Those familiar with the distinctive post industrial habitats of south Wales valleys will have no doubt witnessed the steady re-grooming of the landscape. Just like a visit to the barbers, washed away is the ruffled and dishevelled hair style created by the hands of successive industrialists, in favour of a more modern day Vidal Sasoon look. In places the unkempt Just for Men style has been combed back into place with the slickness of 1970's Brylcreem advert, giving parts of the landscape a Mallen Streak air of respectability. But if you want to see wildlife at its best go now to the areas where the curly perm, mullet and pony tail survives. Seek out the fringes of road verges where the short back and sides of highway management is less achievable and the botanics grow to collar length.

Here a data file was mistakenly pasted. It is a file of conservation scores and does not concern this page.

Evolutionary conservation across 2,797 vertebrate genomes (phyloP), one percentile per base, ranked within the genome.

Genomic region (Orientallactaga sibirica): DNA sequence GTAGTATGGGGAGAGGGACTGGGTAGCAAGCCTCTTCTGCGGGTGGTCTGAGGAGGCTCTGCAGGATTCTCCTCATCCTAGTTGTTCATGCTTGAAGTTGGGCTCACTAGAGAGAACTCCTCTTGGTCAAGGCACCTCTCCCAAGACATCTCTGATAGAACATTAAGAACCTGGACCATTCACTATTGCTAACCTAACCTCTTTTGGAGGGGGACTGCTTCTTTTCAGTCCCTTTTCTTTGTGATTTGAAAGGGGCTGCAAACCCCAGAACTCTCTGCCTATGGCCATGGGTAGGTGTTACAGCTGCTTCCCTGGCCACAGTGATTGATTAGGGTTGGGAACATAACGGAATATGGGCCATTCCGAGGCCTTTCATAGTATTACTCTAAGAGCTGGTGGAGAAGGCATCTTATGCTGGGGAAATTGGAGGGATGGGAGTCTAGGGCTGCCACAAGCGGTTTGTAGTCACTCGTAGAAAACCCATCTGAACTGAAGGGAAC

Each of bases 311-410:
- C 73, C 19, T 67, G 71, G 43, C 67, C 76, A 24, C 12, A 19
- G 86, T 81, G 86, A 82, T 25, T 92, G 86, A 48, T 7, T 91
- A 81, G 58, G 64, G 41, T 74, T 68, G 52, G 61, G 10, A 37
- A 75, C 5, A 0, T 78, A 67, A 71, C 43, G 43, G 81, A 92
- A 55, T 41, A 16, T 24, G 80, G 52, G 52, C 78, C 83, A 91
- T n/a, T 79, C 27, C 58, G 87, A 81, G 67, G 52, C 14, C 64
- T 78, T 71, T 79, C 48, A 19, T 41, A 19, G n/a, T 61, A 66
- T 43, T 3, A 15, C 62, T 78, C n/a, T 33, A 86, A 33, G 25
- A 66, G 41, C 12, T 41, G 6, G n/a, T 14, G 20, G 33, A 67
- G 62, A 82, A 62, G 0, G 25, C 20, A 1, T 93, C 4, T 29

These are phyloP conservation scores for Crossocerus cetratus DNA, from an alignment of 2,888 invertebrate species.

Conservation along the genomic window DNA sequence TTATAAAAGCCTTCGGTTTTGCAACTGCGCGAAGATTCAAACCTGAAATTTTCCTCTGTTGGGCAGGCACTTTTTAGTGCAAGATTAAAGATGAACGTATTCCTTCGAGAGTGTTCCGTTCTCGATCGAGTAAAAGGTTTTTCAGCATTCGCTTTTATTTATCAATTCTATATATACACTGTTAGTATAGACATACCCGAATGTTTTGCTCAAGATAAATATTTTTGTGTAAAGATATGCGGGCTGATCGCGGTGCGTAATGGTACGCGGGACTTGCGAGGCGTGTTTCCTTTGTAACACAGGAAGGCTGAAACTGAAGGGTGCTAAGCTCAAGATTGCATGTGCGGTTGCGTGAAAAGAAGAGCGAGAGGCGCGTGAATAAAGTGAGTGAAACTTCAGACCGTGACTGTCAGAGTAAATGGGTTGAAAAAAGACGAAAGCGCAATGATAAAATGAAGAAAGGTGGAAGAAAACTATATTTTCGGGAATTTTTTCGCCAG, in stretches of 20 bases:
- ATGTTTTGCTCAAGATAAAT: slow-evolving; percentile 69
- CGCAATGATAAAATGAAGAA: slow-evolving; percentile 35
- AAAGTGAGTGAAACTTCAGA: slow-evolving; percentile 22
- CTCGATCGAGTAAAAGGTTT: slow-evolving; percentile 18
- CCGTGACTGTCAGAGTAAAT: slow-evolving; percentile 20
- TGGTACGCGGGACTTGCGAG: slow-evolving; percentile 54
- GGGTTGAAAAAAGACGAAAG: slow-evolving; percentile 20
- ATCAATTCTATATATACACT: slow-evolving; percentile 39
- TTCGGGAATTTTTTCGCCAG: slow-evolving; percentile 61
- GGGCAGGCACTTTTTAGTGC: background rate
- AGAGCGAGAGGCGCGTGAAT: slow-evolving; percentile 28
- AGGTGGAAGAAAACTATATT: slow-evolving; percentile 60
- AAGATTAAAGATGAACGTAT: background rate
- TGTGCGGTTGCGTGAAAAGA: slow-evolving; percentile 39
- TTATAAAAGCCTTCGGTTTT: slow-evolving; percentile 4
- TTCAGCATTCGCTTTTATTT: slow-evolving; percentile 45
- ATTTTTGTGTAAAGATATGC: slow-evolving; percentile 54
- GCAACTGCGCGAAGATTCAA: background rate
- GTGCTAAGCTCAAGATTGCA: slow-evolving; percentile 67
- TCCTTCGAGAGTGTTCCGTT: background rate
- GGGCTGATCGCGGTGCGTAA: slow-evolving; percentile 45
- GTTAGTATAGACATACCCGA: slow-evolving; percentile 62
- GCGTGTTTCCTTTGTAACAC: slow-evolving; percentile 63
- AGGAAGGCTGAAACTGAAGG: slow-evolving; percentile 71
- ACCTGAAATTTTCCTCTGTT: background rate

Here in amongst the discarded drinks bottles, ubiquitous wheel trim and condom wrapper are flaky patches of baldness where the vegetational competition is reduced and the bee orchid takes a hold. No medicated treatment here to neutralise the legacy of chemical variability allows acidic loving plants to rub shoulders with those of a more calcareous nature. Kidney vetch whose long peroxide golden locks sway in the wind as a car rushes by, or the punked up dyed purple hue of the tightly cropped small leaved thyme. Blue fleabane, fairy flax, southern marsh orchid, moonwort and assorted grasses and sedges all grow unrestrained, enjoying the freedom of a more relaxed cutting style. Yes, biologically rich habitats can still be found but be quick as they won't be around for long. But ensure you look for the patches that have avoided the Bobby Charlton comb over treatment or Wayne Rooney re-thatching!